of the complaint, taken as true, are insufficient to invoke the court’s jurisdiction.” Turicentro,
S.A. v. Am. Airlines, Inc., 303 F.3d 293, 300 & n.4 (3d Cir. 2002). “In reviewing a facial attack,
the court must only consider the allegations of the complaint and documents referenced therein
and attached thereto, in the light most favorable to the Relator.” Gould, 220 F.3d at 176 (citing
PBGC v. White, 998 F.2d 1192, 1196 (3d Cir. 1993)). On the other hand, the court may consider
evidence outside the pleadings, in reviewing a factual attack. Id. A district court has
“substantial authority” to “weigh the evidence and satisfy itself as to the existence of its power to
hear the case.” Mortensen v. First Fed. Sav. & Loan Ass’n, 549 F.3d 884, 891 (3d Cir. 1997).
“No presumptive truthfulness attaches to plaintiff’s allegations, and the existence of disputed
material facts will not preclude the trial court from evaluating for itself the merits of the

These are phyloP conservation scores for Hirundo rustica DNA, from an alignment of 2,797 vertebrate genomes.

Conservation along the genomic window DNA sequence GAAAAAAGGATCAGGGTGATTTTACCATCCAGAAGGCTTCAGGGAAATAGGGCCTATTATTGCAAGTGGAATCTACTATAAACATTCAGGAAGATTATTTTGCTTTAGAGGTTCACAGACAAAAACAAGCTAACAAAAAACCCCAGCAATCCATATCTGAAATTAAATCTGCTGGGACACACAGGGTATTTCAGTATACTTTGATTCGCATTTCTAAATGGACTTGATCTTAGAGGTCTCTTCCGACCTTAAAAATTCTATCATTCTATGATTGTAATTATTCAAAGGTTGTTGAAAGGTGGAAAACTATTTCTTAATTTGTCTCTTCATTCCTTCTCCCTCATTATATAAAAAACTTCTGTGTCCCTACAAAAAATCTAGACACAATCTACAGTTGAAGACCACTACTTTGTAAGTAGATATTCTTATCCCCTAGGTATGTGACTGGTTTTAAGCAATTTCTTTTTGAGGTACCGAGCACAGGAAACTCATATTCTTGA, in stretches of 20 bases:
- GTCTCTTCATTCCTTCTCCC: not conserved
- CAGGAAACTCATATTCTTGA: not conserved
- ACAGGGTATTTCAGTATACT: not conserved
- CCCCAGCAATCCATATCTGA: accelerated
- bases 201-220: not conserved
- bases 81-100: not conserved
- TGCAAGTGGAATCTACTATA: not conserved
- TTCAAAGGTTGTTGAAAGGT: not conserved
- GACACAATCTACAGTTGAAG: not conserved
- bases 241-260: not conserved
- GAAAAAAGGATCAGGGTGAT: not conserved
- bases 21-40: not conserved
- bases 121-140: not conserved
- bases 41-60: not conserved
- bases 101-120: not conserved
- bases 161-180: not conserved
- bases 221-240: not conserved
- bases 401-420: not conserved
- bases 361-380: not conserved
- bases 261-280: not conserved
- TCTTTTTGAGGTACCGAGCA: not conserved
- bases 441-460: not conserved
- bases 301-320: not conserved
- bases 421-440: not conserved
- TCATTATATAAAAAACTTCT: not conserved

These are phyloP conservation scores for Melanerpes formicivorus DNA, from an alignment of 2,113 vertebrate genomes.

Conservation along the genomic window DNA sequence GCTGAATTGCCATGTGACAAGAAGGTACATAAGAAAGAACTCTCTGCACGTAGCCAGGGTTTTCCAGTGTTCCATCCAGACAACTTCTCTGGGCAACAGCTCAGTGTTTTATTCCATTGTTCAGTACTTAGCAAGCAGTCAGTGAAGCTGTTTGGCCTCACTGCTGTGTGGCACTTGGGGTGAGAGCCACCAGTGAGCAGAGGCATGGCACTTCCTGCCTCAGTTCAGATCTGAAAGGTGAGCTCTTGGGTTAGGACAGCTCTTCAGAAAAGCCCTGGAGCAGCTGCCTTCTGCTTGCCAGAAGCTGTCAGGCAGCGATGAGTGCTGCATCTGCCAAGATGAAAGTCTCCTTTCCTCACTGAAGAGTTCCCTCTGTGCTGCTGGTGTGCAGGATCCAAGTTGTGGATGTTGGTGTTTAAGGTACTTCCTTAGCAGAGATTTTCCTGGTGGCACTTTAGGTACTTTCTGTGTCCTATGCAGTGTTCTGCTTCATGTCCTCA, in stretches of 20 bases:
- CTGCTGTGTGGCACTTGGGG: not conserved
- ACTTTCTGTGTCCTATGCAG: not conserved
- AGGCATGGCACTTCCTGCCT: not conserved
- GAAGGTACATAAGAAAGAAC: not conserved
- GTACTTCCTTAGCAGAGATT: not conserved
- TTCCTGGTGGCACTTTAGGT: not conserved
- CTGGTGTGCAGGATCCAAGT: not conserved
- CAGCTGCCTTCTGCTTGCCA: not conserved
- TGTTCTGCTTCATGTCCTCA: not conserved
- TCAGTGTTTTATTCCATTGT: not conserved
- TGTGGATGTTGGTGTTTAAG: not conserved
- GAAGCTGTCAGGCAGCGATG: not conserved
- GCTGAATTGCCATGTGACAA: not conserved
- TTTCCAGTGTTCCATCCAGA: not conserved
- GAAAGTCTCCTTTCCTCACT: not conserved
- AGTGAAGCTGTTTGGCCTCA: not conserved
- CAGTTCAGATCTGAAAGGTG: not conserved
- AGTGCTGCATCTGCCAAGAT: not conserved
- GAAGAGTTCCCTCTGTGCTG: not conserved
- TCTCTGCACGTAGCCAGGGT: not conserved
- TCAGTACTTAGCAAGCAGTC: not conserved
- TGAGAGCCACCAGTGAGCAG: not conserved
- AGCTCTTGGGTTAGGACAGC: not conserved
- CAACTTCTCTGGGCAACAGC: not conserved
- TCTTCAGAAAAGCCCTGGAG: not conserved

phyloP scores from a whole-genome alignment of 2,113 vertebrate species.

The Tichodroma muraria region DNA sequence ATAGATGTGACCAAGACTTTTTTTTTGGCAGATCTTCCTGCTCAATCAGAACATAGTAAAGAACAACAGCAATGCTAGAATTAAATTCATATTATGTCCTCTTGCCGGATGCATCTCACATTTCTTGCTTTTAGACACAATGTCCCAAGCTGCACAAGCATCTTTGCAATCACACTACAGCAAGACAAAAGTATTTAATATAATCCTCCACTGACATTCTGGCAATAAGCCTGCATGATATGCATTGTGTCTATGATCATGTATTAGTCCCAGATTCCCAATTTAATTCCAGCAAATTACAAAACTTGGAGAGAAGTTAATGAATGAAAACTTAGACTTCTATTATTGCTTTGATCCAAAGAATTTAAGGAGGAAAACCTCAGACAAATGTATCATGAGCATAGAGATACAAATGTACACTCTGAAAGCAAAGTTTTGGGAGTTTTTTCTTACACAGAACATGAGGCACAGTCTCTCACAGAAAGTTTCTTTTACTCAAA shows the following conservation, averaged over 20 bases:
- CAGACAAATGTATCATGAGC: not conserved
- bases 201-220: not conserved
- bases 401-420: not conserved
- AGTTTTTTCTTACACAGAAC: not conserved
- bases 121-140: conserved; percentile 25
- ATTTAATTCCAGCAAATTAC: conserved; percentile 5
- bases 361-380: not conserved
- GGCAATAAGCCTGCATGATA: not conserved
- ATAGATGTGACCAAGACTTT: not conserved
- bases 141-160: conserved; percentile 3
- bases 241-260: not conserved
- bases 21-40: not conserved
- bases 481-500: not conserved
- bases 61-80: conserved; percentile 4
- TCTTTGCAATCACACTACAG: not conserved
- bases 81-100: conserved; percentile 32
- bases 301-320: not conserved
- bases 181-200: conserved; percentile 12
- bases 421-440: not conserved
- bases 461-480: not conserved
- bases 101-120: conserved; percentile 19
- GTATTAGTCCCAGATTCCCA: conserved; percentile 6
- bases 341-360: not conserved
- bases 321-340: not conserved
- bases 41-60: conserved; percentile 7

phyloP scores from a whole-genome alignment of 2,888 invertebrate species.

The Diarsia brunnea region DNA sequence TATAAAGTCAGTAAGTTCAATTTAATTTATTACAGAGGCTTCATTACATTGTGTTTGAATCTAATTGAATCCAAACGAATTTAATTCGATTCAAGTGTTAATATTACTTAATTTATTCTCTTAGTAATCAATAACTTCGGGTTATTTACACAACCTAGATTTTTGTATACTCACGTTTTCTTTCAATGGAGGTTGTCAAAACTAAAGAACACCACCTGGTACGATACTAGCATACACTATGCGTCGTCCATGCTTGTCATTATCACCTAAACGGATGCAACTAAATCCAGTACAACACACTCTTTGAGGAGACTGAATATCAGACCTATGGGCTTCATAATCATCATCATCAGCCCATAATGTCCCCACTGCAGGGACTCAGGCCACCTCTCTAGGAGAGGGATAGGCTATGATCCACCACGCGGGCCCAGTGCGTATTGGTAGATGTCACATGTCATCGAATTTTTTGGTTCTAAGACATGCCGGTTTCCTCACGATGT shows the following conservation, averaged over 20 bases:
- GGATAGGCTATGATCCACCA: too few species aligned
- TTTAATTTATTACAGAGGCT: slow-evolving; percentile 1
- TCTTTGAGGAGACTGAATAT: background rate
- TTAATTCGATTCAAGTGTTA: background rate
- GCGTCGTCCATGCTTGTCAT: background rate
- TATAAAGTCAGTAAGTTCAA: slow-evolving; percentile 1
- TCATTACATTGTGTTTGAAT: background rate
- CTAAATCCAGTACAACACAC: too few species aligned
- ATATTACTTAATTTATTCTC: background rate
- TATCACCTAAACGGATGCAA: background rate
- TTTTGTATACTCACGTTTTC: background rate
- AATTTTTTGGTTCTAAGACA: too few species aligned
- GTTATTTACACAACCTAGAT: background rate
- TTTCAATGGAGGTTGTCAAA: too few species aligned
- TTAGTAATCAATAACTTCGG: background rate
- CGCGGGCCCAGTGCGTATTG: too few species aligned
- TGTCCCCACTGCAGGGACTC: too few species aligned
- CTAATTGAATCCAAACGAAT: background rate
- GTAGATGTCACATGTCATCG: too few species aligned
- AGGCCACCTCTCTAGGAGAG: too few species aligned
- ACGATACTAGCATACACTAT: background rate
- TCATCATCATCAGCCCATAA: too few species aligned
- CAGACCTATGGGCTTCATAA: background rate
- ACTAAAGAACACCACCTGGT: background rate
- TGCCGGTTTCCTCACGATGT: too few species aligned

jurisdictional claims.” Id.
Federal Rule of Civil Procedure 12(b)(6) allows a court to dismiss an action for failure to
state a claim upon which relief can be granted. When evaluating a motion to dismiss, “courts
accept all factual allegations as true, construe the complaint in the light most favorable to the
plaintiff, and determine whether, under any reasonable reading of the complaint, the plaintiff
may be entitled to relief.” Fowler v. UPMC Shadyside, 578 F.3d 203, 210 (3d Cir. 2009)
(quoting Phillips v. Cnty. of Allegheny, 515 F.3d 224, 233 (3d Cir. 2008)). In other words, a